Storms at sea make for perilous sailing and thrilling views during the Volvo Ocean Race
Dee Caffari's team falls behind as the skies clear for leading Dongfeng team
As Leg 2 of the Volvo Ocean Race – the world's longest and most difficult competitive sailing event – got underway this week, the seven daring teams found themselves battling the elements as they met localised storms on approach to the Doldrums. The boating teams set out from Lisbon, Portugal on 5 November, and sail 7,000 nautical miles south around the coast of Africa to arrive in Cape Town, South Africa.
This north to south Atlantic run passes through many varied climate zones, with the navigators and skippers exhaustively fighting against cloud systems and wind pressure cells as they fight to remain in the race. Currently in the lead, the Dongfeng team captured an incredible image of a rainbow (above) as they came out of a particularly difficult storm cell.
VIDEO (above): Watch highlights from Leg 1 of the Volvo Ocean Race
Following close behind, Vestas 11th Hour Racing and team AkzoNobel are giving Dongfeng a run for its money, while MAPFRE and Team Brunel take positions four and five. Currently in last place, Dee Caffari's young Turn the Tide on Plastic team is hoping to catch up to Sun Hung Kai/Scallywag team by the time they approach the in-port race into Cape Town on 8 December.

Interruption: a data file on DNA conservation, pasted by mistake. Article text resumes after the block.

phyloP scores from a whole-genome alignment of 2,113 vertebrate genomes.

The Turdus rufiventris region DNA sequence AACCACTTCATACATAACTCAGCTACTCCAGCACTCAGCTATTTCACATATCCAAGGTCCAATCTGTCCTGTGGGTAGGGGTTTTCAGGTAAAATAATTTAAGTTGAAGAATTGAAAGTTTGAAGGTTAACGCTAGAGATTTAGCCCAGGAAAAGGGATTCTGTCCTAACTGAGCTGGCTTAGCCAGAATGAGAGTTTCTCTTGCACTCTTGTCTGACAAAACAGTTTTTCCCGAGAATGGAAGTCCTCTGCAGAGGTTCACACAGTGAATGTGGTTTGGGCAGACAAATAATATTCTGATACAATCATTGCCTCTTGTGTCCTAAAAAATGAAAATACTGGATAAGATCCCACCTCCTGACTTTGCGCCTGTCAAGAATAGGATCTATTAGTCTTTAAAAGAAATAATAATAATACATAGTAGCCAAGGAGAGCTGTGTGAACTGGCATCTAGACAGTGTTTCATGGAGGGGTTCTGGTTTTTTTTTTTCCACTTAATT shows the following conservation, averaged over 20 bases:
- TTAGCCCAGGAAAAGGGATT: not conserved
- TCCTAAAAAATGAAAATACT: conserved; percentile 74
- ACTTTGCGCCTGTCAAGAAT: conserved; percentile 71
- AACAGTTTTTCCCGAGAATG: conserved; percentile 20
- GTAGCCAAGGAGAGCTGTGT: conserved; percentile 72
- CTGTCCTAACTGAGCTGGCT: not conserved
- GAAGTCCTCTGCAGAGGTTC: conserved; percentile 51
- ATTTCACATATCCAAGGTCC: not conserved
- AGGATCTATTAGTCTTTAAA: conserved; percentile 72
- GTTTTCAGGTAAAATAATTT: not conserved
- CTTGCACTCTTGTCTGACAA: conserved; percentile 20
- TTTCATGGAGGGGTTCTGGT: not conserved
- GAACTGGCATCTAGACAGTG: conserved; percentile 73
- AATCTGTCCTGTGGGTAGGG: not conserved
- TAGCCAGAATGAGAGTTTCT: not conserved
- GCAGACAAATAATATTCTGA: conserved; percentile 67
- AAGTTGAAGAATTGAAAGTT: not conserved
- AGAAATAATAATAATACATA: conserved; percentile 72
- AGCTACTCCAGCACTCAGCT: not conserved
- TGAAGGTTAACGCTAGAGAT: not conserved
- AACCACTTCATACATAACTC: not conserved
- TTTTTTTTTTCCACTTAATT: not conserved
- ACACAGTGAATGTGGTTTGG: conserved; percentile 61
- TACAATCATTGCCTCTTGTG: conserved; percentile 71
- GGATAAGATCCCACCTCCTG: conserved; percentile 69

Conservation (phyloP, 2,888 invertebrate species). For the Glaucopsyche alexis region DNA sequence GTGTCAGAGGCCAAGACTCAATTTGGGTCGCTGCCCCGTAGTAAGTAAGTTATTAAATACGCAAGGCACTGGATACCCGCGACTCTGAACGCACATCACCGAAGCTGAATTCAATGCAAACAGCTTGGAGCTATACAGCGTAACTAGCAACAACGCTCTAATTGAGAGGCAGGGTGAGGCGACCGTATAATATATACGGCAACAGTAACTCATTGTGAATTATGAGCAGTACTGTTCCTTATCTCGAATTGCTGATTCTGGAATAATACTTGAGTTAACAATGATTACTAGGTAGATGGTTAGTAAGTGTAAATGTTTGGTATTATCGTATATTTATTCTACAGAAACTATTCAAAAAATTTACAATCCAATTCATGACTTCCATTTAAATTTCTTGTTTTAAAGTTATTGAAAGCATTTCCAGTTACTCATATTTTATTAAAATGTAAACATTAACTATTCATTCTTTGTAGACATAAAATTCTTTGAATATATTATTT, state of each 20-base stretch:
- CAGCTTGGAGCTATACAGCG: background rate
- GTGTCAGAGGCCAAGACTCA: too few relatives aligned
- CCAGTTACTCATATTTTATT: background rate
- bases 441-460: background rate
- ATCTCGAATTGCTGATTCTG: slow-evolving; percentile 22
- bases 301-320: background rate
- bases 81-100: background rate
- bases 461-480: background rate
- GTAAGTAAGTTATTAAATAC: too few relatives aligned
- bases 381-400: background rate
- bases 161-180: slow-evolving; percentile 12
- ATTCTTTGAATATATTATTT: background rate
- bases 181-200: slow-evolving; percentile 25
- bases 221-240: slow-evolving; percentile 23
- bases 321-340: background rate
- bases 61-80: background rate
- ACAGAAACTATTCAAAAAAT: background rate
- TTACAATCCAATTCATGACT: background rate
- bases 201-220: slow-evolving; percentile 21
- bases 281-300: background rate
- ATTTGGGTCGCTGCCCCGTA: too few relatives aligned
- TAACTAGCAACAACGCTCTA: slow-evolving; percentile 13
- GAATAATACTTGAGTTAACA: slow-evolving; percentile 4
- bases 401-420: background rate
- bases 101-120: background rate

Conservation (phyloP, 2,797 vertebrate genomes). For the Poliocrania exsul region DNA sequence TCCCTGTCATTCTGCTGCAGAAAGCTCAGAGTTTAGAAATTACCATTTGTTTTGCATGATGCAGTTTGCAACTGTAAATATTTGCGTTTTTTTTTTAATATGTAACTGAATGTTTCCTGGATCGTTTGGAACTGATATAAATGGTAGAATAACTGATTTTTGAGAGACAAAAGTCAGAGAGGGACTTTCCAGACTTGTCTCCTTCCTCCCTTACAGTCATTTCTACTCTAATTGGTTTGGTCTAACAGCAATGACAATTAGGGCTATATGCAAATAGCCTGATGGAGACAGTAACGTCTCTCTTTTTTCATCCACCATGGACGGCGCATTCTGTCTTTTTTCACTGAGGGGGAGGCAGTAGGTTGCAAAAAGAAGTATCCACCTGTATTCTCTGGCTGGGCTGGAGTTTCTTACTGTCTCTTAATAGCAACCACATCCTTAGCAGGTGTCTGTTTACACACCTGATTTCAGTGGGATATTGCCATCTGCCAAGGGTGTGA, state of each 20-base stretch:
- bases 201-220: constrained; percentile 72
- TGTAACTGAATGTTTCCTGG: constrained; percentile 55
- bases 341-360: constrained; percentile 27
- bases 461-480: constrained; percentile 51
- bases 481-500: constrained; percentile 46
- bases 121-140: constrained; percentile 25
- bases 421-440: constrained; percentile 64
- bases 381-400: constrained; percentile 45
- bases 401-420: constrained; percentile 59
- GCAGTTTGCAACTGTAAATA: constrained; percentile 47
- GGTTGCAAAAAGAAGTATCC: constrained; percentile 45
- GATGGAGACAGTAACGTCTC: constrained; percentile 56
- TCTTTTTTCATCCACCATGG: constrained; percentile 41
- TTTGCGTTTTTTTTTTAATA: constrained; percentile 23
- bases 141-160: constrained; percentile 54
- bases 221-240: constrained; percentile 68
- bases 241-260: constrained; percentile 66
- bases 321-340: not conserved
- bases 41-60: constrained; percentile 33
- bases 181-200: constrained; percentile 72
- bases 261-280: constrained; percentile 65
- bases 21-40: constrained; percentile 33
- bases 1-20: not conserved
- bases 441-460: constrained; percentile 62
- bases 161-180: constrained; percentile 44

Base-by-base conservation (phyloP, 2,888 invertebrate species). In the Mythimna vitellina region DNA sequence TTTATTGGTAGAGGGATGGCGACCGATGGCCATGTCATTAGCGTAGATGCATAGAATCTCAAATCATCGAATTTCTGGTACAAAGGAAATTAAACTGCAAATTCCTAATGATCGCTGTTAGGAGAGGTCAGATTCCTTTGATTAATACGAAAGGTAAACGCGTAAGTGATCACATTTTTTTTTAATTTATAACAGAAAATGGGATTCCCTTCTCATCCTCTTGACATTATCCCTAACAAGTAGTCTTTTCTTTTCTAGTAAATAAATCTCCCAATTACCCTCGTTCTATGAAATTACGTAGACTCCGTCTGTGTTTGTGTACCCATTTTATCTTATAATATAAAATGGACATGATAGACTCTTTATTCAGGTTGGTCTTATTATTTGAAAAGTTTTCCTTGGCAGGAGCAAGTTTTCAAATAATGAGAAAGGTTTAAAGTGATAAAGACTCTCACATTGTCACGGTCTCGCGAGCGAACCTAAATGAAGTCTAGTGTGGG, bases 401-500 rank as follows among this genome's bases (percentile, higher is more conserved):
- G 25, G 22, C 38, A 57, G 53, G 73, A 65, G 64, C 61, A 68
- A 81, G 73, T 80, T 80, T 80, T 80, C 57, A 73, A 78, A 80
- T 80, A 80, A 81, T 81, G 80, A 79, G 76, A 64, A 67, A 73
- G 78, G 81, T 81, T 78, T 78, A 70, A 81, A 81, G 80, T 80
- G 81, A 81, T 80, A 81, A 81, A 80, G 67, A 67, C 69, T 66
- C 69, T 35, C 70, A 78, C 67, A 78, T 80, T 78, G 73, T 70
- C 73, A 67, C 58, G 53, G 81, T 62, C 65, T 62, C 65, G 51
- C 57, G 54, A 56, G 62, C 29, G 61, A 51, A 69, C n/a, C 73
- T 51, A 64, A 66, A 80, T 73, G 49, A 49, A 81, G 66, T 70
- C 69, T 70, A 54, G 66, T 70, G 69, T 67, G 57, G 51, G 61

"It should be said that finishing last in Leg 1, isn’t the position we hoped for," admitted skipper Caffari, who bucked the trend to build a team of young male and female sailors. In fact, by day seven of Leg 2 more than 60% of her crew will have spent their longest time at sea in their careers so far. "As I said in my interview on the dock, of course we’re gutted but that isn’t to say we didn’t have loads of fun and enjoy the sailing."
The 2017-18 Volvo Ocean Race began in Alicante, Spain on 22 October and will finish in The Hague, Netherlands in June 2018 – covering a distance of 45,000 nauticals miles across six continents over its 11 legs.